Roles of Interleukin 17 in Angiotensin II Type 1 Receptor-Mediated Insulin Resistance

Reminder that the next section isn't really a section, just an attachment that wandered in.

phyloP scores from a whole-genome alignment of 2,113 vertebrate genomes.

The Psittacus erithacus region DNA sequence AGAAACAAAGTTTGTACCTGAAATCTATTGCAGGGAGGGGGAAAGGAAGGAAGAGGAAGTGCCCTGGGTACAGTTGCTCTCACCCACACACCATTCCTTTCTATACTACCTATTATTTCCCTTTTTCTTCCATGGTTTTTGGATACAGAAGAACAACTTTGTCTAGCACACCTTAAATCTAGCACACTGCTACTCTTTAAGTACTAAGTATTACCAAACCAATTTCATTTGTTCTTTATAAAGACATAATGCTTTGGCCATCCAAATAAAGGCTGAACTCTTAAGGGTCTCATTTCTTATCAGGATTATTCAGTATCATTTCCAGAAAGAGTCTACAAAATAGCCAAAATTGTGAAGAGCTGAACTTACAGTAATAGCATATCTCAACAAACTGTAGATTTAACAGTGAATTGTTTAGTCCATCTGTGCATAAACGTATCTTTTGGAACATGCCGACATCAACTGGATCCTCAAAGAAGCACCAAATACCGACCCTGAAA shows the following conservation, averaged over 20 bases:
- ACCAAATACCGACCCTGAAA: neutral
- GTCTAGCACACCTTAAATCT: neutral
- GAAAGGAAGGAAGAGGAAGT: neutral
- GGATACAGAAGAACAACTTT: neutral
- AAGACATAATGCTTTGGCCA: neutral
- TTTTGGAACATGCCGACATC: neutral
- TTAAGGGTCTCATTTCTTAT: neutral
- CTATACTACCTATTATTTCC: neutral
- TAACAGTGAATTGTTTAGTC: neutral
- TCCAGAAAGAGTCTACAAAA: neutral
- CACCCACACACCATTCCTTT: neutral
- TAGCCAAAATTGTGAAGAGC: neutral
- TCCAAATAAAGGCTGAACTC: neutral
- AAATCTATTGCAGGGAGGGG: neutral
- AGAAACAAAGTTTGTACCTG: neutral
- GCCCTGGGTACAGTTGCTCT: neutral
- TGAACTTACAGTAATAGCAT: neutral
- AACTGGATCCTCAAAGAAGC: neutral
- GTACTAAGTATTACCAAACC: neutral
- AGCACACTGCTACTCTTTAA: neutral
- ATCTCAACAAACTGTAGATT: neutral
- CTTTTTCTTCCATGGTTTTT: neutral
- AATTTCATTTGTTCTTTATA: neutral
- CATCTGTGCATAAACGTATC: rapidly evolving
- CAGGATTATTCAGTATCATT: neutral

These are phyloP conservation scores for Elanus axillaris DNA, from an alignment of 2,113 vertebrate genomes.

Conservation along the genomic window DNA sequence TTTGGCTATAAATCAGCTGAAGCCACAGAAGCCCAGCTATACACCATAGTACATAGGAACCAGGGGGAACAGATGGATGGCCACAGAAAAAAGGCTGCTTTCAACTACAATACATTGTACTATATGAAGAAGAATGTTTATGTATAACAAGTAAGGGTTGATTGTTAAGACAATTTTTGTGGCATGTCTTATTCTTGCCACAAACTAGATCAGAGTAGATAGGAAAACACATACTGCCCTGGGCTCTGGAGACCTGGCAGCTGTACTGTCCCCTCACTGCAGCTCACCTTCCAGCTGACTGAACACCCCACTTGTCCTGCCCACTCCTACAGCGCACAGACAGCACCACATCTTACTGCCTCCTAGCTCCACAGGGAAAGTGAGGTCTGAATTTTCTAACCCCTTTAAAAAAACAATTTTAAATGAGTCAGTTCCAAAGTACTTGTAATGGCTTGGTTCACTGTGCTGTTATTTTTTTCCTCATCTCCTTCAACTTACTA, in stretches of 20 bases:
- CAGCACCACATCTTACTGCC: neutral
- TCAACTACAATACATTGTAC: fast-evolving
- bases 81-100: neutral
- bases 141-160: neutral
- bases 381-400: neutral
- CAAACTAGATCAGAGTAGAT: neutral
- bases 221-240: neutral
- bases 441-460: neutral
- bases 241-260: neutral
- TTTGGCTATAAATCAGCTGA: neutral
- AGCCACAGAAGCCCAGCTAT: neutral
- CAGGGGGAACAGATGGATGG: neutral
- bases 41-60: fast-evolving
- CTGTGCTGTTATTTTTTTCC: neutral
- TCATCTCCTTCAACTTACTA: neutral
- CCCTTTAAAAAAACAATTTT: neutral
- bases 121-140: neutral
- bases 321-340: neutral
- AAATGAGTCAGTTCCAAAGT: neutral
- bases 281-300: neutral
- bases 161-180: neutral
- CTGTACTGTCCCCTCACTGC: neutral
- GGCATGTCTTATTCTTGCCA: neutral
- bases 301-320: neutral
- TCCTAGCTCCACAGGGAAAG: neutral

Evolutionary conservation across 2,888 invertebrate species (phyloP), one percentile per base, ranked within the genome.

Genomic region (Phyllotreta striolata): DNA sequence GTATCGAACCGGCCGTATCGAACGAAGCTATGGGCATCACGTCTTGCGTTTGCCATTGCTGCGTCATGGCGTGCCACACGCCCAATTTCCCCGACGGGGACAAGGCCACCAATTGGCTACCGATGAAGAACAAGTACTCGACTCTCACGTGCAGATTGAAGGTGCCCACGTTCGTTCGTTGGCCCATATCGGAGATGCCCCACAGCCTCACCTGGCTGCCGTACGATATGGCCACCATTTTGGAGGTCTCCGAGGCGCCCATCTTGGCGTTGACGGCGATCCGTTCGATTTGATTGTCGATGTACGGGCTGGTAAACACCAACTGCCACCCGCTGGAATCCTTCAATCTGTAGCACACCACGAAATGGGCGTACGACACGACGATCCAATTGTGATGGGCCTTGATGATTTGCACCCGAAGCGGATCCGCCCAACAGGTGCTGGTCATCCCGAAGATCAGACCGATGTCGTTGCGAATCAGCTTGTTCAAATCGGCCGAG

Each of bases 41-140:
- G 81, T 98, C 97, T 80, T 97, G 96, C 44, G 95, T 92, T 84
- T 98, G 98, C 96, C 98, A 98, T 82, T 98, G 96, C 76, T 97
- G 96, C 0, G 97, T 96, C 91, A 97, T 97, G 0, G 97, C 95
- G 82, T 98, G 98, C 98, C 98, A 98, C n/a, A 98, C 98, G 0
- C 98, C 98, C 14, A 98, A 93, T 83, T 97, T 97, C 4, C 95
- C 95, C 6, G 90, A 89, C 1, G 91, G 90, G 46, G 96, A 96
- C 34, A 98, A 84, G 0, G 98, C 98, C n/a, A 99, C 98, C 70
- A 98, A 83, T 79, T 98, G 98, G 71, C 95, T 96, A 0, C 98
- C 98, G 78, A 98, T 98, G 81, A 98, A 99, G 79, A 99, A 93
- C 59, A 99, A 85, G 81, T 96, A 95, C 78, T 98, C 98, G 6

Interleukin 17 (IL-17) is known to contribute to the pathogenesis of hypertension, atherosclerosis, and adipocyte differentiation; however, the roles of IL-17 in glucose metabolism remain to be elucidated. Angiotensin II type 1 receptor blockers improve insulin resistance at least in part because of the amelioration of inflammation. Therefore, we examined the possible roles of IL-17 in the pathogenesis of insulin resistance in type 2 diabetes mellitus using a mouse model, KK-Ay, and angiotensin II type 1 receptor-mediated insulin resistance. KK-Ay mice were administered control-IgG(2A) or anti-IL-17 antibody 5 times at a dose of 100 μg every second day by IP injection. KK-Ay mice were administered telmisartan for 2 weeks. C57BL/6J mice treated with angiotensin II infusion for 2 weeks were administered telmisartan or hydralazine. Insulin resistance was evaluated by oral glucose tolerance test, insulin tolerance test, and uptake of 2-[(3)H]deoxy-d-glucose in peripheral tissues. Serum IL-17 concentration in KK-Ay mice was significantly higher than that in C57BL/6J mice. Treatment of KK-Ay mice with anti-IL-17 antibody significantly increased 2-[(3)H]deoxy-d-glucose uptake in skeletal muscle but not in white adipose tissue and attenuated the increase in blood glucose level after a glucose load. Blockade of IL-17 enhanced the expression of adipocyte differentiation markers and adiponectin. Treatment with telmisartan decreased serum IL-17 concentration in KK-Ay and ameliorated angiotensin II-induced insulin resistance with a decrease in serum IL-17 level in C57BL/6J. In conclusion, IL-17 could play an important role in the pathogenesis of angiotensin II type 1 receptor-induced insulin resistance.